All students accepted into the unique program receive full-tuition scholarships for up to 15 credit hours per semester and get to live on campus, as any other college student. To be admitted into the Academy, applicants apply as high school sophomores and must meet specific requirements, including a score of at least 1,000 on the Scholastic Aptitude Test (SAT) with no less than 500 on the critical reading and math sections of the test. TALH is a highly se-


TALH program offers Preview Day


100 S. College, Orange, TX (409) 886-3505 APARTMENTS Bus. Hours: Mon.-Thurs. 9 a.m. to 4 p.m.


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Benefit for “Diesel” Durkin to be held Saturday

The Durkin Family left to right: Callie, Christine, Richard “Diesel” and Cole. A benefit for Diesel will be held at the Community Center in Bridge City Saturday to cover medical expenses resulting from his motorcycle accident in September.

Penny LeLeux For The Record Richard “Diesel” Durkin, a beloved member of the Orangefield Community suffered a bad motorcycle accident in September and is still recovering from traumatic brain injury and multiple medical problems. A benefit is scheduled from noon to 8 p.m. Saturday at the Community Center located at 105 Parkside Dr. in Bridge City. Music will be provided by David Joel, Britt Godwin, Deep Creek Band and The Fanatics. T-shirts will be for sale and live and silent auctions will be going on all day. Plate dinners provided by Van Choate and Rene Naquin will be available for $8. All proceeds will go to-

wards the mounting medical bills of Durkin. He spent several months in the hospital, in a coma and suffering from broken bones, internal and external injuries, several bouts of pneumonia and surgery. The extent of his brain injuries were not known. Durkin had been moved to Oak Manor Nursing Home in Vidor to continue his recovery. Recently, his breathing had improved enough on his on that doctors removed his trache. His recovery continued. He was rushed back to the hospital during the first of the ice storms the area occurred Friday, Jan. 24 for labored breathing and possible pneumonia. Once you have a bad case of pneumonia it is much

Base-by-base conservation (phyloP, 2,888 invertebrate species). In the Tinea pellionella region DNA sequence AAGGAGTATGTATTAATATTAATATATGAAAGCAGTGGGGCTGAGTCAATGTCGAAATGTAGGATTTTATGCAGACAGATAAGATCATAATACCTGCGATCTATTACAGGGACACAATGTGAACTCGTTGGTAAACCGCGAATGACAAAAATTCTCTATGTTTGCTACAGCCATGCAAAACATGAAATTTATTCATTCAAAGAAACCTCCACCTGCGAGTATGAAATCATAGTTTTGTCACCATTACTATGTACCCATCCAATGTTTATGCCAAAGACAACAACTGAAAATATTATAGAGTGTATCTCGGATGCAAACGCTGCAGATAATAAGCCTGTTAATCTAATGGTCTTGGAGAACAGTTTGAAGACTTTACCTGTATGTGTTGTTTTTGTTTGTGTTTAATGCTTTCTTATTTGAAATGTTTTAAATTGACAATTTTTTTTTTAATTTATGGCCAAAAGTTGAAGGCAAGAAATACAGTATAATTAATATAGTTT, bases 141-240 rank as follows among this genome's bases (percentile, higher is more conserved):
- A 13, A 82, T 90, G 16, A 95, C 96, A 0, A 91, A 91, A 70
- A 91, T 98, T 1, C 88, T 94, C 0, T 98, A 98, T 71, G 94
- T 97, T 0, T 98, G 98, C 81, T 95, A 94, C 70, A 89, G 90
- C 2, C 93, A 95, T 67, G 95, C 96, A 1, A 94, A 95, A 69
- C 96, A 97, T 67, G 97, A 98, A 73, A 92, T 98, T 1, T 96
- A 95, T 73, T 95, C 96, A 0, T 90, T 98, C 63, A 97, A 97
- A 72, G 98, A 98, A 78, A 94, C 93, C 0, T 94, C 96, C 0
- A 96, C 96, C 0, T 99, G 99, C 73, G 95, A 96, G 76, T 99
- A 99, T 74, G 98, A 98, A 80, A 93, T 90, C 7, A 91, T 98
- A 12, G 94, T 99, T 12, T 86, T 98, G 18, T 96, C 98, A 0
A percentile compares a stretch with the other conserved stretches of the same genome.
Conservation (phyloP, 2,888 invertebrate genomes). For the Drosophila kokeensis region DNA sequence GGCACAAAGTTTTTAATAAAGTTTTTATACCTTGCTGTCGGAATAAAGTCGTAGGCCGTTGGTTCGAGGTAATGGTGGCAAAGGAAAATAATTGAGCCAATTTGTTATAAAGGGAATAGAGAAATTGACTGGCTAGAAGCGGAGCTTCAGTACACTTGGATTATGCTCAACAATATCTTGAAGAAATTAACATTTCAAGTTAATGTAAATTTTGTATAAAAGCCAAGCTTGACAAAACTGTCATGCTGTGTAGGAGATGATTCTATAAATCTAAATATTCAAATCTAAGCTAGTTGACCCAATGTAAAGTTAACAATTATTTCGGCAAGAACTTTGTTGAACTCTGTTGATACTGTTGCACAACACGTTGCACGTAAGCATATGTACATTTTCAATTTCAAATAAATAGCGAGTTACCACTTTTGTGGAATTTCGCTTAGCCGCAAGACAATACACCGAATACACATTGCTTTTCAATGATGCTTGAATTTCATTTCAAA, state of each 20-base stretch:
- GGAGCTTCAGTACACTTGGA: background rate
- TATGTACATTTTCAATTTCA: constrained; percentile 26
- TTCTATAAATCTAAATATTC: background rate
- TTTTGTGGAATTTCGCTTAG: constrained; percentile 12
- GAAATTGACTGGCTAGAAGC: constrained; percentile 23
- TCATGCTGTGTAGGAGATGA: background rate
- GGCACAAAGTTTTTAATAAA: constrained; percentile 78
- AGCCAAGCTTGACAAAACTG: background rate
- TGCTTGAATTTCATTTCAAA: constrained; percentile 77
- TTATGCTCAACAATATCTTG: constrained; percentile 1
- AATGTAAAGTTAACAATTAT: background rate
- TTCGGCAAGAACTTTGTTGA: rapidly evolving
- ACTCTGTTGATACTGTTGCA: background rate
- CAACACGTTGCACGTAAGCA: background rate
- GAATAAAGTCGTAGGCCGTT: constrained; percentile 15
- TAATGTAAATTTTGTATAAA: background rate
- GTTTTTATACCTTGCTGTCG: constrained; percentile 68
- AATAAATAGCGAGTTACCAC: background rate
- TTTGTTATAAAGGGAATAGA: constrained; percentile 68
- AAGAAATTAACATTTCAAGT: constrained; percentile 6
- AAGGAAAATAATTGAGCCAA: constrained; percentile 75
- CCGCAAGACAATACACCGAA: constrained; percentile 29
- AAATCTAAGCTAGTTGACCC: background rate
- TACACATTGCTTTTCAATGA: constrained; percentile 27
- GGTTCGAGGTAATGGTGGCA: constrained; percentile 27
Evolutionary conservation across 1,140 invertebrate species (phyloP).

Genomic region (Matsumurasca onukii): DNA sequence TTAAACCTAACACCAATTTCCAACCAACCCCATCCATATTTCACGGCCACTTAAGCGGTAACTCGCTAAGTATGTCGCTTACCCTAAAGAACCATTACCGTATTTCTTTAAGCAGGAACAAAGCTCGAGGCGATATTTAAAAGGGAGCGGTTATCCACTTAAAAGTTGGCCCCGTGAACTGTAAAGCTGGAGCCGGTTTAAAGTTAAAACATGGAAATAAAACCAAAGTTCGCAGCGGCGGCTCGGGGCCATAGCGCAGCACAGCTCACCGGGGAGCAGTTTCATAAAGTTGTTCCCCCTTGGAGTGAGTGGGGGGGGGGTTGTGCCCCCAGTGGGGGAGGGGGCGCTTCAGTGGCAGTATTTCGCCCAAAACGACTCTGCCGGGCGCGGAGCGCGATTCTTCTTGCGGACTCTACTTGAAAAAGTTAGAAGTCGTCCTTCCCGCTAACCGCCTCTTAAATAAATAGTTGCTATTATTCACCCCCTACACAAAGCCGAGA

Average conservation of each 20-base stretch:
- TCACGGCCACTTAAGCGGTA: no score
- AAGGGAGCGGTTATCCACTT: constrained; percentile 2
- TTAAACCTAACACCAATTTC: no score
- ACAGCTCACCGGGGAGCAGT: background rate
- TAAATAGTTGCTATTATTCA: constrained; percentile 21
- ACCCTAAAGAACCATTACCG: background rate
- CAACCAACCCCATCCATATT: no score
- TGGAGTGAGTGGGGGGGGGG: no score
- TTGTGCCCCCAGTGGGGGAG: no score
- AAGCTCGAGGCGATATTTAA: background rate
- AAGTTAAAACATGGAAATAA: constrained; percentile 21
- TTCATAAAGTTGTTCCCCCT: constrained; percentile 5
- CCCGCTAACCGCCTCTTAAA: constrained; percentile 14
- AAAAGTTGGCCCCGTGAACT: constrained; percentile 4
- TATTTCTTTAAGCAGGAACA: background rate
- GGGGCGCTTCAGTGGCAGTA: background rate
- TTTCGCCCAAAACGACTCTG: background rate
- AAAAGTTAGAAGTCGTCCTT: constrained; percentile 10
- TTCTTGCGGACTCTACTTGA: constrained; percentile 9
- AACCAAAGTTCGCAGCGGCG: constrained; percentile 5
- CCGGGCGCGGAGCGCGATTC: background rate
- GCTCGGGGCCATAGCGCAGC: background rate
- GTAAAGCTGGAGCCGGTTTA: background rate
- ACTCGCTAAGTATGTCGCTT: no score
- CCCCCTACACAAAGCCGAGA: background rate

easier for it to occur again and again, especially when you are constantly in a prone position in a bed. It was a three hour trip by ambulance from Vidor through Evadale to get to Beaumont when all the bridges and many of the roads were closed down. Durkin was still in the hospital last week when the second area-wide shutdown of roads and bridges took place. He was released from the hospital and went back to the nursing home on Thursday, Jan. 30. While in the hospital, MRIs showed the breaks in his neck had healed and they removed the hard neck brace he had been in since the accident and changed it to a soft brace. An EEG also showed that his brain activity is still improv-

ing and they upgraded him from a 7 to an 8. When the accident occurred he was rated a 4. Normal brain activity for the average person is 15. He is half way there. Durkin is a self-employed contractor. He had no insurance and his wife, Christine has to work to keep the household going. They have two children, Callie and Cole. They would be lost if it wasn’t for “Papa Ken” Hamilton, Christine’s stepdad. He has stayed with Durkin at the hospital and the nursing home day and night during the week so Christine can work, since the accident. Christine goes up every day when she gets off work and stays with Diesel on the weekends. When Diesel was released from the hospital last week, Christine said she would be glad to get him back “home.” “Months ago when I toured Oak Manor I thought how in the world can I put him in a nursing home, but now it is home.” She said the nursing staff is wonderful there and even the other residents know him and visit with him. “It feels like home,” she said. She has also been grateful for all the help and support of friends and family. Members of her church have taken turns from time to time to give Papa Ken a break. Diesel still has a long road to recovery, but continues to improve. Friends hope proceeds from Saturday’s benefit will put a dent in what will continue to be mounting medical bills. The Durkins ask for continued prayers and hope for a full recovery one day. Christine puts daily updates on her husband’s condition on Facebook if you would like to keep up with his progress. If you would like to make a donation for the auction or help with the benefit, contact Stephanie Edgerly at 409-9883292. Donations can also be made at teamdiesel.